This wine rather tastes of a classic, tooth staining Coonawarra. Yet unexpectedly, Coonawarra does not in fact appear to appear on the label. Instead, only the substantially wider, and more humble, geographic indication of Limestone Coast is claimed. To add to the mystique, St Mary’s website refers to the vines as being grown on a terra rossa ridge running through the vineyard, situated 15 kilometres west of Penola. Thus, we would appear here to have the ingredients of Coonawarra, without the label. This is a much better state of affairs than the converse.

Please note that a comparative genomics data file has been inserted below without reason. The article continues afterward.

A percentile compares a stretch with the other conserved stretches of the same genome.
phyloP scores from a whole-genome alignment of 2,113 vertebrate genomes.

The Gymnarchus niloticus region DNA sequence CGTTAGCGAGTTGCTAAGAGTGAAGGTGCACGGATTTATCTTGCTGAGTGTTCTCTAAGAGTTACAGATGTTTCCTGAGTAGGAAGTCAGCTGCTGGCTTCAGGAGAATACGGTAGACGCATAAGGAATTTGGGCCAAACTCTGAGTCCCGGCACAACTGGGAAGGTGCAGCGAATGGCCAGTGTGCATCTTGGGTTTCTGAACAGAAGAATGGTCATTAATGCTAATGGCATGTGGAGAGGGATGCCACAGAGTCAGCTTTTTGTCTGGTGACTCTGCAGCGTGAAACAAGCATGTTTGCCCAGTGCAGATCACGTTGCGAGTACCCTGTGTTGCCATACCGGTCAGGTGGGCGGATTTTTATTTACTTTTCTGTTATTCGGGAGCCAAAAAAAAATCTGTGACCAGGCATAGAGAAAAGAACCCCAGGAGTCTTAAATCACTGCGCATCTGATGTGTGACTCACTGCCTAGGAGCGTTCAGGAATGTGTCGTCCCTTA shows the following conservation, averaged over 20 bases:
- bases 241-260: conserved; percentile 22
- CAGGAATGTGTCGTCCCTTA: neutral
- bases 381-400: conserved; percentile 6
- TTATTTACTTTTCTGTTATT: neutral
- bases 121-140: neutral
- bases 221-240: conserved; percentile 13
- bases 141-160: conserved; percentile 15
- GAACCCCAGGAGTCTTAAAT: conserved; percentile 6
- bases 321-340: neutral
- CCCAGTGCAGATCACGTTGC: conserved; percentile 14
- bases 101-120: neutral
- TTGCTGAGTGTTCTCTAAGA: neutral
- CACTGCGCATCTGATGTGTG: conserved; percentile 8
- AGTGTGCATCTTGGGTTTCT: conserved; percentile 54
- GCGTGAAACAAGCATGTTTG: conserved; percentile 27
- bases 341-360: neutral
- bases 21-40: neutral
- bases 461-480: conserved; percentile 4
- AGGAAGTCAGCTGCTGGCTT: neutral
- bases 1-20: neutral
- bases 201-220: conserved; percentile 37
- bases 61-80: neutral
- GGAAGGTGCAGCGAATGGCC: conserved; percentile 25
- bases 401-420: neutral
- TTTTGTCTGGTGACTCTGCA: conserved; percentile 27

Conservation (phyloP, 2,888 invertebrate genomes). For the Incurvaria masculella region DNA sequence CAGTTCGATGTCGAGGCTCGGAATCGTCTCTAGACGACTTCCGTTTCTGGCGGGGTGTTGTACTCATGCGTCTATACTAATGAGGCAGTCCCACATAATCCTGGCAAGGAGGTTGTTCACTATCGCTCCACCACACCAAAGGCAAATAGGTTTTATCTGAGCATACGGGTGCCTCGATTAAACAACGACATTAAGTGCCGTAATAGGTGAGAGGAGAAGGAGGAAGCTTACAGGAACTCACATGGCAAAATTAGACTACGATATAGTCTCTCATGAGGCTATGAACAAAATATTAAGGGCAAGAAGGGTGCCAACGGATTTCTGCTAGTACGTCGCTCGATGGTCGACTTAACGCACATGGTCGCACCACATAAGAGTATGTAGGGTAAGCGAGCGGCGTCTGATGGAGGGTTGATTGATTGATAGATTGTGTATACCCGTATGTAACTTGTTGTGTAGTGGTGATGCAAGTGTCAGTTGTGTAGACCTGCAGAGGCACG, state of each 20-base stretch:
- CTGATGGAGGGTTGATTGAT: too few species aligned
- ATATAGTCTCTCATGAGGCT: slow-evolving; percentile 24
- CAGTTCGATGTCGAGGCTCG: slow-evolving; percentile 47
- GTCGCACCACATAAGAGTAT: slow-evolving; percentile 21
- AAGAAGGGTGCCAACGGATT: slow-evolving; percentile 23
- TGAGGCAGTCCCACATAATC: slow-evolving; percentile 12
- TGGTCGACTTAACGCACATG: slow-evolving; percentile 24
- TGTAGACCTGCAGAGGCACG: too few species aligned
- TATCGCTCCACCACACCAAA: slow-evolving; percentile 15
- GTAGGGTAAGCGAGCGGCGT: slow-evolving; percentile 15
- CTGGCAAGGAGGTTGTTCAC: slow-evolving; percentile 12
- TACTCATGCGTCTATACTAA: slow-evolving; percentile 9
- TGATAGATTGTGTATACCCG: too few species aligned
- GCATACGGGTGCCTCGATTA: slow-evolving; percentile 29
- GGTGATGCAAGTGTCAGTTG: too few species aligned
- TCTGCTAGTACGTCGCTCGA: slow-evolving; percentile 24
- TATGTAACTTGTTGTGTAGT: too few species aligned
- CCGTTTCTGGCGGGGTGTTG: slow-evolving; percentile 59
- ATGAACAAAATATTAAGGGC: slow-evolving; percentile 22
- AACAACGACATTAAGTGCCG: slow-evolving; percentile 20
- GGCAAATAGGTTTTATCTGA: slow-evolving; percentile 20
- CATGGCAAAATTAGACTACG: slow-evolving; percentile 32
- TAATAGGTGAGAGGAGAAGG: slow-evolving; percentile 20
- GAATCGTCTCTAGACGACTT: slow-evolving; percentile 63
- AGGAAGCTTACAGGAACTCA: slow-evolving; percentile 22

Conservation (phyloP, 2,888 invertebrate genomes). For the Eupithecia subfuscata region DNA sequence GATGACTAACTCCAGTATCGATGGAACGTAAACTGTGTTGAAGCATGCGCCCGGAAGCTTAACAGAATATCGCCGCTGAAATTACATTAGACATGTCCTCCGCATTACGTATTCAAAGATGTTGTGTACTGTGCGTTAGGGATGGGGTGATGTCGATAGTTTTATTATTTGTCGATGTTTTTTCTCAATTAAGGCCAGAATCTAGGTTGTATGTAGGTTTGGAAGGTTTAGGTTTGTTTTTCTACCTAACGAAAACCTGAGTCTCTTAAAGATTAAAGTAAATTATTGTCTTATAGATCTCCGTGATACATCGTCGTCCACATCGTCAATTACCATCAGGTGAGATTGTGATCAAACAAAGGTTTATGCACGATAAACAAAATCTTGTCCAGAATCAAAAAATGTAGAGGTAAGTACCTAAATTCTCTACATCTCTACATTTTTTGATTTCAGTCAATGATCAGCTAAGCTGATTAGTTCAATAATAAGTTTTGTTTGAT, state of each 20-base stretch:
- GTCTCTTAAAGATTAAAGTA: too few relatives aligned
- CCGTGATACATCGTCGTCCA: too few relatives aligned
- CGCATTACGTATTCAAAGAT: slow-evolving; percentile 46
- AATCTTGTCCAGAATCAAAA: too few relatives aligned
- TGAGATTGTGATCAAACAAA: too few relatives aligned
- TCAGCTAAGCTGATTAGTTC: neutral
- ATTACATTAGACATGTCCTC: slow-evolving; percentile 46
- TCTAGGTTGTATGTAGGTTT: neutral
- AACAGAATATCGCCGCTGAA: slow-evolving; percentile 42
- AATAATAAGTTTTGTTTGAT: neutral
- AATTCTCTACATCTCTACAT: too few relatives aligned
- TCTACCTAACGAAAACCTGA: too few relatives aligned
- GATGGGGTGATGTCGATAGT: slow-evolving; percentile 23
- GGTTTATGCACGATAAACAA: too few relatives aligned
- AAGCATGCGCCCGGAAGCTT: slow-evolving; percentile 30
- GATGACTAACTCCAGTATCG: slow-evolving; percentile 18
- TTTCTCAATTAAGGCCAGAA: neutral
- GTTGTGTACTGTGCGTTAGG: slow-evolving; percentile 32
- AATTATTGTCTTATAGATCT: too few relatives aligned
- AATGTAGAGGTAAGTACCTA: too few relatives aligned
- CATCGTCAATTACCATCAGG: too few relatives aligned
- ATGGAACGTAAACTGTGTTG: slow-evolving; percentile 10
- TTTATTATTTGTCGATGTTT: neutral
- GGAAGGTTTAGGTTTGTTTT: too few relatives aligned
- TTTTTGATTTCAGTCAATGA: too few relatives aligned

The wine in the glass has heady aromatics of menthol, vanilla, wood and blackcurrant. There’s long length on the palate, together with expressions of mint, menthol and resounding blackcurrant again. Rich and full bodied, this burly wine is matched in power only by its oak maturation, although ultimately the two reconcile. Overall, this is a structured, flavoursome and full wine that promises a long life ahead.